Throughout our journey after departing Dawson City on the Dempster Highway, there are almost no signs of civilization. You need to go self-prepared, but the experience is wonderful. There are virtually no signs of business, no farm fields, no power lines, no crops growing, no farms – no people! Nada. Just views as far as you can see, unmarred by any human endeavor. Well, almost no civilization… Eagle Plains population: 9.


There is wildlife, as you might expect. Amongst many other animals and wildlife, there are approximately 200,000 caribou but we did not see this herd as they summer up north. While still in the Artic Circle we did catch sight of a Grizzly bear! As Karen points out, there are about 6,000 grizzlies in the Yukon, and given the size of the Yukon it was pretty cool to see a Grizzly. Upon reflection of Leonardo DiCaprio’s experience, we elected to stay in the truck. And there are Black bears as well along the way – no less unnerving.





While intending to make it to Inuvik in the Northwest Territories, road conditions and timing caused us to halt Wanda’s northward journey at the Northwest Territories border. Still, this is close to 300 miles north of Dawson City.



The terrain on the ride from Dawson City up to the border of the Northwest Territory is SO interesting, and changes often, from the Tombstone Mountain range, to shrub and tree covered slopes (Alpine Tundra), Boreal forest (spruce, Lodgepole Pines, Aspen, Poplar…) to bald stone mountains. In our transit, we crossed the continental divide three times; to our left the watershed would flow to the Bering Sea (Gulf of Alaska), and to our right the watershed flows to the Artic Ocean (Beaufort Sea).










Another factor in our journey are the nighttime skies. June 12th is the longest day of the year, and up here that means 24 hours of daylight. So blackout curtains are valuable. It has not been uncommon to go to bed at 10-11pm and still see the full sun above the horizon. This area is known as the area of the midnight skies, where midnight feels like it is about 7pm anywhere else.

On our path back to Dawson City, we decided we had had enough driving for the day, and just pulled off the road into our “campground” for the night. Lovely! And, we are by ourselves. Again. Never tire of that.



But if you travel this road, expect to get dirty – inside and out.



Before making our push into Alaska, we will spend two nights in Dawson City.  Dawson City is right on the shores of the Klondike River. The only way to get into Alaska is to take the ferry, which is free and runs 24 hours a day as needed. Keep in mind, though, that because the river freezes, the ferry only runs from about the middle of May until the middle of October. Nonetheless, I am told a good number of people stay in town throughout the winter and enjoy winter activities as the town quiets down. But Dawson City is a really cool town!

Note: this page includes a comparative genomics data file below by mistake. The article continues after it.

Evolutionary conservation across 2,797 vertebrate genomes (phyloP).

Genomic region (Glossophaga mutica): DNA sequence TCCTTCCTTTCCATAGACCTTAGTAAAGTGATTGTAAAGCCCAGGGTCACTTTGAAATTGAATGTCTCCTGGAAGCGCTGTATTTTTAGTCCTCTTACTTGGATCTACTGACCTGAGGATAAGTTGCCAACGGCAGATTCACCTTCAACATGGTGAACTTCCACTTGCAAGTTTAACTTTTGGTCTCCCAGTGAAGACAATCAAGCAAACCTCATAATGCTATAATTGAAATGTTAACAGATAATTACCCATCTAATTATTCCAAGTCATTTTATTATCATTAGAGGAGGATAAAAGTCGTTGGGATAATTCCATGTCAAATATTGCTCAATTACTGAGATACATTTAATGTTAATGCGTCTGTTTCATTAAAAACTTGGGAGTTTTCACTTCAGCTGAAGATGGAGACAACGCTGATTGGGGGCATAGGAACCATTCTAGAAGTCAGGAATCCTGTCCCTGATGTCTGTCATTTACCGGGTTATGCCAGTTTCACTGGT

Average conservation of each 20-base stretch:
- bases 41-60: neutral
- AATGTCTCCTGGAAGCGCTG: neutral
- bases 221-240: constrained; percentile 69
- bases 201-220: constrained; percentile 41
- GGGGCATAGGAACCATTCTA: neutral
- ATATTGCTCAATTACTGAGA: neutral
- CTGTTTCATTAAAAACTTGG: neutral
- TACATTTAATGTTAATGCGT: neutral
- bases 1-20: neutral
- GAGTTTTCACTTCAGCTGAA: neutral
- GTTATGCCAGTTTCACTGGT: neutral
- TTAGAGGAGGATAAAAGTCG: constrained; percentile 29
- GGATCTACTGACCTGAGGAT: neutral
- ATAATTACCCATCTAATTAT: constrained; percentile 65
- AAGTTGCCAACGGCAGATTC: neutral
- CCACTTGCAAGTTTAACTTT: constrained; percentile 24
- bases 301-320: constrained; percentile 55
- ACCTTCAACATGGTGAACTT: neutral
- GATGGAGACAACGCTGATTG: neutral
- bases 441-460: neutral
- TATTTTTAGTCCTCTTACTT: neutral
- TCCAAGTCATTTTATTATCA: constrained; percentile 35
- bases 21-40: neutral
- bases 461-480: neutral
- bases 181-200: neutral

View from the ferry
Downtown Dawson City





Let me digress for a moment to a more mundane topic – me. Anyone who has known me more than 13 seconds knows my poor judgment is legendary; chapter and verse. But Karen? My sweet bride? The stable one who keeps me grounded? Who knew what lurked behind that sweet, beautiful, delightful face.

Tonight, my bride convinced me I should have a Sour Toe cocktail here at the Sourdough Saloon in Dawson City. What, you ask is a Sour Toe cocktail? It is hard for me to even write these words, but it is a cocktail that contains a, God help me, a human toe. If, let’s say, there is a divine spirit, it apparently missed the Sourdough Saloon and Jack London Grill. Thank you (?) Capt. Dick Stevenson.


The human toe


$2,500 fine if you swallow the toe – no worries

If there is any consolation (for me), it is that I was not alone.



Back to my original thesis. Do bears shit in the woods? Well, from our view of the size of bears so far, they can shit wherever they damn well please. But we don’t know with certainty if they go in the woods. They do, however, go in the road! Smack dab, in the middle of the road. They seem to be eating well, let’s just say. And I didn’t see any toes.


And where do disco balls come from? That was, after all, the next timeless question on all our minds. Hell if I know.

We will surely miss the Yukon. See you in Alaska!